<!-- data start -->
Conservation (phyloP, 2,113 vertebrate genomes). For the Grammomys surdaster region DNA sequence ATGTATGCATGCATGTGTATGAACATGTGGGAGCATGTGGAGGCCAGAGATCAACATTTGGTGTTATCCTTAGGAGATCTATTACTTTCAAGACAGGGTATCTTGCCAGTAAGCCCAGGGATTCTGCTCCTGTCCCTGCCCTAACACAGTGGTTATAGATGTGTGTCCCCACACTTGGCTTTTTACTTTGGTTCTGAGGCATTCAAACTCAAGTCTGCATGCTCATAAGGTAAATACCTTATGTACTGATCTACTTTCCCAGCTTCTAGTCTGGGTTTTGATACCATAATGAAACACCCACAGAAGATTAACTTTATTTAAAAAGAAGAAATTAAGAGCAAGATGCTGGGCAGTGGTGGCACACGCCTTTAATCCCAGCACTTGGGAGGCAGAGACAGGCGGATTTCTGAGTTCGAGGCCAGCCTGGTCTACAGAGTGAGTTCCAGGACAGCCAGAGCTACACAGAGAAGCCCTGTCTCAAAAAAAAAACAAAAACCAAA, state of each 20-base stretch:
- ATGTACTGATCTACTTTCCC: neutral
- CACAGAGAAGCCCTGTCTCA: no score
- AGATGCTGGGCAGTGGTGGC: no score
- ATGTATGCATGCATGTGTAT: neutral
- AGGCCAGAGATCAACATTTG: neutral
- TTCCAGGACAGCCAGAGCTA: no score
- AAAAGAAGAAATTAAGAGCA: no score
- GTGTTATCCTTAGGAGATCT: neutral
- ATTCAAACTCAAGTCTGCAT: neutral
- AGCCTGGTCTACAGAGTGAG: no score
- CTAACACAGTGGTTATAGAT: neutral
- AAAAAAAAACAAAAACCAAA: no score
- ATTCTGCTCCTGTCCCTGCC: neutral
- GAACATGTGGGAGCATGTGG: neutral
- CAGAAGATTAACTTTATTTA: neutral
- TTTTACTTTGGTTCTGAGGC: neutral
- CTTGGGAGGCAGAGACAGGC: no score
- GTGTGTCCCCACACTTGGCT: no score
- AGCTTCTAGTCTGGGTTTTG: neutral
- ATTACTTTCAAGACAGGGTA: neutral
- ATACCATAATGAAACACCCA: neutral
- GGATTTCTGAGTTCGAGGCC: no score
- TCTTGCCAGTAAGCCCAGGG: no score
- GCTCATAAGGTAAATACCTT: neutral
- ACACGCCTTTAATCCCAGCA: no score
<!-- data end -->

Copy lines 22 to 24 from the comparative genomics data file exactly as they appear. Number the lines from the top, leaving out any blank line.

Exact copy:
- ATACCATAATGAAACACCCA: neutral
- GGATTTCTGAGTTCGAGGCC: no score
- TCTTGCCAGTAAGCCCAGGG: no score